According to Kübler-Ross & Kessler (2005), the grieving process takes five stages to be complete. These stages are denial and isolation, anger, bargaining, depression, and acceptance. The person grieving undergoes different experiences in each of the stages, but eventually sees the need to accept the reality. During the denial stage, people tend to refute reality. They always try to console themselves that whatever has happened is not the reality. In the case of Wolterstorff, he asks himself whether it was Eric they had laid to rest. He also finds it hard to find joy in his oneness as is required of him.
During the anger stage of grieving, people start seeing the reality in the situations at hand (Kübler-Ross & Kessler, 2005). As a result, they start pointing fingers at the deceased, doctors, or even inanimate things. They may direct their anger towards these things for their actions or inaction. In the case of Wolterstorff, he directs his anger at death. He even personifies it. Specifically, he accuses death of “stabbing” Eric out of their lives. At some point, he appears to be blaming the mountain for causing Eric’s death despite his love for the mountains.
In the bargaining stage, the grieving individual tries to consider other options the deceased or other people could have taken to save the situation. This stage mainly entails suppositions. For example, an individual may ask himself what could have happened if they had sought medical attention earlier than they did. In the case of Woltetorff, he asks himself what could have happened if Eric had climbed the mountain with his friends, or if he had completely not climbed the mountain. He also asks himself why Eric did not stay on a flat surface and why he could not have roped up safely (Woltersotorff, 1987, p. 19).
The depression stage mostly involves regrets and sadness. Many people are usually troubled that they spent less time with the deceased (Jenkins, Jenkins, & Merry, 2005). People going through this stage of the grieving process are saddened by the realization that their loved ones are gone and will never come back to them. Their faces change every time they remember their deceased loved ones. In Wolterstorff’s lament, he is very saddened that his son dies before him: “It’s so wrong, so profoundly wrong, for a child to die before its parents. It’s hard enough to bury our parents. But that we expect. Our parents belong to our past, our children belong to our future” (Woltersotorff, 1987, p.15).
The last stage of the grieving process entails withdrawal and calmness (Fitzgerald, 1992). The grieving individual, finally, accepts things as they are. They realize that they cannot change the way things are and must live with them as they are. However, it is not a stage of happiness. Wolterstorff demonstrates this situation through various reactions. One of the reactions he shows includes quoting the bible. For example, he quotes from the book of job a verse that says: “man born of a woman is of few days and full of trouble. He springs up like a flower and withers away; like a fleeting shadow, he does not endure” (18).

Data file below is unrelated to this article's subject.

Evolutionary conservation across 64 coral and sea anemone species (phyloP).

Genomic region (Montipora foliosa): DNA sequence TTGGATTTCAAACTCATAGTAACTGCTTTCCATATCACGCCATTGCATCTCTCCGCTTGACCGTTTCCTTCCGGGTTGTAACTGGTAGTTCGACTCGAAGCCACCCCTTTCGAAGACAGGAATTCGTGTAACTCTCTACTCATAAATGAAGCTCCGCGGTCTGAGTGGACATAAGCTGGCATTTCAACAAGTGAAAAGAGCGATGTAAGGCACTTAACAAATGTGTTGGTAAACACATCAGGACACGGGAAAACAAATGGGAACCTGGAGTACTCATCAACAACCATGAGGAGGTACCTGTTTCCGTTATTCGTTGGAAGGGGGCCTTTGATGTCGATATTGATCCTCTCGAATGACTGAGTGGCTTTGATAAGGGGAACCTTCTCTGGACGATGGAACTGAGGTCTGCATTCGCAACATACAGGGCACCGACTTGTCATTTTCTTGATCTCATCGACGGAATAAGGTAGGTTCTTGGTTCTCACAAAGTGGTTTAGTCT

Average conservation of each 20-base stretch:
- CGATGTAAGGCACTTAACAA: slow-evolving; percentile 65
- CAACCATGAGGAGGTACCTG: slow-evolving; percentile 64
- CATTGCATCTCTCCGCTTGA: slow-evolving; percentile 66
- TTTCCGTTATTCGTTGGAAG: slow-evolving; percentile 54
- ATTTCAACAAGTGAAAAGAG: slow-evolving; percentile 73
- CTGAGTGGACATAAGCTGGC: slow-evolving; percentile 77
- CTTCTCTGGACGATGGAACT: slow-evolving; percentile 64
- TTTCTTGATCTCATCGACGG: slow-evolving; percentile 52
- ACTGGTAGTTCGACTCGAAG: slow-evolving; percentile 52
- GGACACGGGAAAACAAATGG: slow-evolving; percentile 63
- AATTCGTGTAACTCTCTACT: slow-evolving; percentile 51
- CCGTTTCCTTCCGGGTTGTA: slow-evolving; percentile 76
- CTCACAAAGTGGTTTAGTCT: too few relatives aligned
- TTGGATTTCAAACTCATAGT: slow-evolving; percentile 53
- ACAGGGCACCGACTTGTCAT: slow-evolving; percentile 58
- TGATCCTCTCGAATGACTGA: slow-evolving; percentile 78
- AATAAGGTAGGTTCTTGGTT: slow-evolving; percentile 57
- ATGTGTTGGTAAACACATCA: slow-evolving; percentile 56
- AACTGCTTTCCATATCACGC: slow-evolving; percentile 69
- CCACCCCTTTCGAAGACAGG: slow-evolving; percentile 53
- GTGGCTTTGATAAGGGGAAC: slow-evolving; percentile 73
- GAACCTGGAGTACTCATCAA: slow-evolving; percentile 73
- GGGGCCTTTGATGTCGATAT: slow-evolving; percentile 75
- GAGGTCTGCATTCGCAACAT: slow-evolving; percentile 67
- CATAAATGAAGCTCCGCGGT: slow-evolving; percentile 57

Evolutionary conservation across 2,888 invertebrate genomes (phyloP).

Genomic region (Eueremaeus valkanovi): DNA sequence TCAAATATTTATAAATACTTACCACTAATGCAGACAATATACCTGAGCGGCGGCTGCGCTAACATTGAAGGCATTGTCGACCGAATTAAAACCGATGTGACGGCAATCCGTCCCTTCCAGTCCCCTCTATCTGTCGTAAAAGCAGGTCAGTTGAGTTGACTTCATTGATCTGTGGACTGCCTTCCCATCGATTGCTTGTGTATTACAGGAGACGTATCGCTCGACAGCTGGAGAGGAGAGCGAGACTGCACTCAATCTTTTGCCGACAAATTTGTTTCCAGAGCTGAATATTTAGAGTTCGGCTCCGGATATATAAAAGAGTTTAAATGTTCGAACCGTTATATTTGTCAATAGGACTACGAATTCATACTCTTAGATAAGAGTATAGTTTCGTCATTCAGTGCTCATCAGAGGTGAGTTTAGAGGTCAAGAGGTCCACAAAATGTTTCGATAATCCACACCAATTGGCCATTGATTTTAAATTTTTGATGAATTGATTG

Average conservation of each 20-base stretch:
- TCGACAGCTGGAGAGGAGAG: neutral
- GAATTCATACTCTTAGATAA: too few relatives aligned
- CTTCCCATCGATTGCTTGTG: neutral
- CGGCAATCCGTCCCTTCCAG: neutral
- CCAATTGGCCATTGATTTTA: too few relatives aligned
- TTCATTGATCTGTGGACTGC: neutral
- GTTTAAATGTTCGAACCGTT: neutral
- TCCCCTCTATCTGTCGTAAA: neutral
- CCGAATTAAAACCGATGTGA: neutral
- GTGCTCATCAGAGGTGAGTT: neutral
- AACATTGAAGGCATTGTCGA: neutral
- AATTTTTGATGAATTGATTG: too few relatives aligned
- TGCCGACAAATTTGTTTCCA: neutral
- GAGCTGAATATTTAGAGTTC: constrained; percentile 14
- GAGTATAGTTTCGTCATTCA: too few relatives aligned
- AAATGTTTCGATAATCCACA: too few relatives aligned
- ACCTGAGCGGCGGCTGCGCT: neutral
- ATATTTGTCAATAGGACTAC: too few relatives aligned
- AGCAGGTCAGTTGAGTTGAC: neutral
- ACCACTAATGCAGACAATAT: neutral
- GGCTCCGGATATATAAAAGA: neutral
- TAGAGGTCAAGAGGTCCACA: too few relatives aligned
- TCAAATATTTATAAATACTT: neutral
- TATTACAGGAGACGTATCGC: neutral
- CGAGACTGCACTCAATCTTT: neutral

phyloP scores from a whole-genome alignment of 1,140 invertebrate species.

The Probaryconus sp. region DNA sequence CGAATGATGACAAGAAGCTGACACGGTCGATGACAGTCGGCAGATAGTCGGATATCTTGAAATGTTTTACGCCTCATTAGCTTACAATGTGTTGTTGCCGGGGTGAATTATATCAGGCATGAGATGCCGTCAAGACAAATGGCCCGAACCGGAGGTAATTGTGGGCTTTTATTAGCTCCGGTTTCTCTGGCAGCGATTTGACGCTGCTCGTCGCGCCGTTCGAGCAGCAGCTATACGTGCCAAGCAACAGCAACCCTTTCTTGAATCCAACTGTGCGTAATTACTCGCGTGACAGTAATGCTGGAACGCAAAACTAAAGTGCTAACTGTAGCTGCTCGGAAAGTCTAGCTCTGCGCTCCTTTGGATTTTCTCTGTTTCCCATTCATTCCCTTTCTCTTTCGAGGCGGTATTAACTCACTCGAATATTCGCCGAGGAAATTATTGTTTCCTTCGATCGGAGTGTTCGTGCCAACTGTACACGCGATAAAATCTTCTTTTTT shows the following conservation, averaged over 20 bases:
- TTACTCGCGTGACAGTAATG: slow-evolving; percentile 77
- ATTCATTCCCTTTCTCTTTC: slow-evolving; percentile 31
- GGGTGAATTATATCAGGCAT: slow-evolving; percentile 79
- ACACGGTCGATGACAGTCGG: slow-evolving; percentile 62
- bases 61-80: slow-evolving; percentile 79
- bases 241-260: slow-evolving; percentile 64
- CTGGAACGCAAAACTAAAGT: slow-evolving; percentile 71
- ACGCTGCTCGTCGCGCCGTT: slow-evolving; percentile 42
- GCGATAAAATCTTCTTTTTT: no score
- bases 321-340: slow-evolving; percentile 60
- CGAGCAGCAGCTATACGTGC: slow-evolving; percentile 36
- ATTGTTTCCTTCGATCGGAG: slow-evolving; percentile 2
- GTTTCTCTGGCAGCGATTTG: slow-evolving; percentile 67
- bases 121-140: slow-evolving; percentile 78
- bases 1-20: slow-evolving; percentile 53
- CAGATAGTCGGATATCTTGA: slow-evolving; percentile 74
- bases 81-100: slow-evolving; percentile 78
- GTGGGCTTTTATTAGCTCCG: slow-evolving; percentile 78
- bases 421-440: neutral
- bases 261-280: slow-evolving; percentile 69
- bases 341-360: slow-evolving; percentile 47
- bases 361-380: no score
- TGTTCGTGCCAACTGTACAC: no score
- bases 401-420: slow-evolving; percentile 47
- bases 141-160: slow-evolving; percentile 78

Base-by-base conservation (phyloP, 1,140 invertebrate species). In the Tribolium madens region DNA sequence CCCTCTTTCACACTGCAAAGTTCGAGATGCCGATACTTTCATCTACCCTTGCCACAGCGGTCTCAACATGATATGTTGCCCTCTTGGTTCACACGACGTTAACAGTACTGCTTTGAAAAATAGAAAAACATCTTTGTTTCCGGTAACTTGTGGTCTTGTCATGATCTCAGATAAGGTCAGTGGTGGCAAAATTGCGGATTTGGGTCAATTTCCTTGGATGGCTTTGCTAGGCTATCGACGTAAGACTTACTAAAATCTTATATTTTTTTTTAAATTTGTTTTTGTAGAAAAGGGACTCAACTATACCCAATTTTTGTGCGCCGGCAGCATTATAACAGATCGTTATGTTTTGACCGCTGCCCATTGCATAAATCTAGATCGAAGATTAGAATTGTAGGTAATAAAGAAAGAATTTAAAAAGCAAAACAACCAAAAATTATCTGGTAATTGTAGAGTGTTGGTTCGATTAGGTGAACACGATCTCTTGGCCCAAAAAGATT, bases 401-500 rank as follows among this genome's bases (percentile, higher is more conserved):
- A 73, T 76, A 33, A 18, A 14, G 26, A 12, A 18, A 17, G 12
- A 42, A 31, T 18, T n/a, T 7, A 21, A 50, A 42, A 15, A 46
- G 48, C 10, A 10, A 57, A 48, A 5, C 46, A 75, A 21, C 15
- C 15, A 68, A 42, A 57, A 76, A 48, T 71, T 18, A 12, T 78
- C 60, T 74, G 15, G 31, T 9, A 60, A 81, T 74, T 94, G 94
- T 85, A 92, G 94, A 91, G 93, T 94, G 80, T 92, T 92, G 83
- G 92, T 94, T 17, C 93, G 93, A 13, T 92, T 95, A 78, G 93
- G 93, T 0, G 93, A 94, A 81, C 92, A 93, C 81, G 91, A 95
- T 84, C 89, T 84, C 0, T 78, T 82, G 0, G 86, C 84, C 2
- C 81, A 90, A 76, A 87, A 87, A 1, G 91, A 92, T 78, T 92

How does Wolterstorff find joy after his loss?
He finds joy by quoting the bible and looking back at the accomplishments Eric made while still alive (Woltersotorff, 1987). He recounts all the experiences Eric had gone through since birth up to the time he dies. For example, he feels good when he remembers how Eric loved friends and mountains. He feels even happier that Eric died while doing one of the things he loved most. The bible also encourages him to embrace reality. The book of job reminds him that human beings must die.
What is the meaning and significance of death in light of the Christian narrative?
In light of the Christian narrative, death is only a stage towards the entrance into eternal life. Christians believe that human beings have the ability to conquer death through resurrection just as Jesus did. Therefore, death is only rest as they wait for a trumpet that will tell them when their time for resurrection and to ascend to eternal life is ripe. However, not everybody is entitled to eternal life. Only those that lived their lives righteously will have the ticket to heaven.
How does the hope of the resurrection play a role in comforting Wolterstorff?
Initially, he does not get consoled by the hope for resurrection. However, as time passes, he starts seeing the need to believe in it (Woltersotorff, 1987). For example, he quotes from the book of revelation to show his belief in the resurrection: “When the writer of the book of Revelation spoke of the day of shalom…” (Woltersotorff, 1987, p. 63). Furthermore, part five of his requiem speaks of hope. Hence it demonstrates his belief in the resurrection. This belief helps him accept the fact that his son is gone from the world. At the end of his lament, he says: “I made all this, and raised my son from the dead…goodbye Eric, goodbye, goodbye, until we see (Woltersotorff, 1987, p. 103). He is fully comforted by the belief that they will see each other one day.
Fitzgerald, H. (1992). The grieving child. New York: Simon & Schuster.
Jenkins, C., Jenkins, C., & Merry, J. (2005). Relative grief. London: Jessica Kingsley Publishers
Kübler-Ross, E., & Kessler, D. (2005). On grief and grieving. New York: Scribner.
Woltersotorff, N. (1987). Lament for a Son. Cambridge: Wm. B. Eerdmans Publishing Company.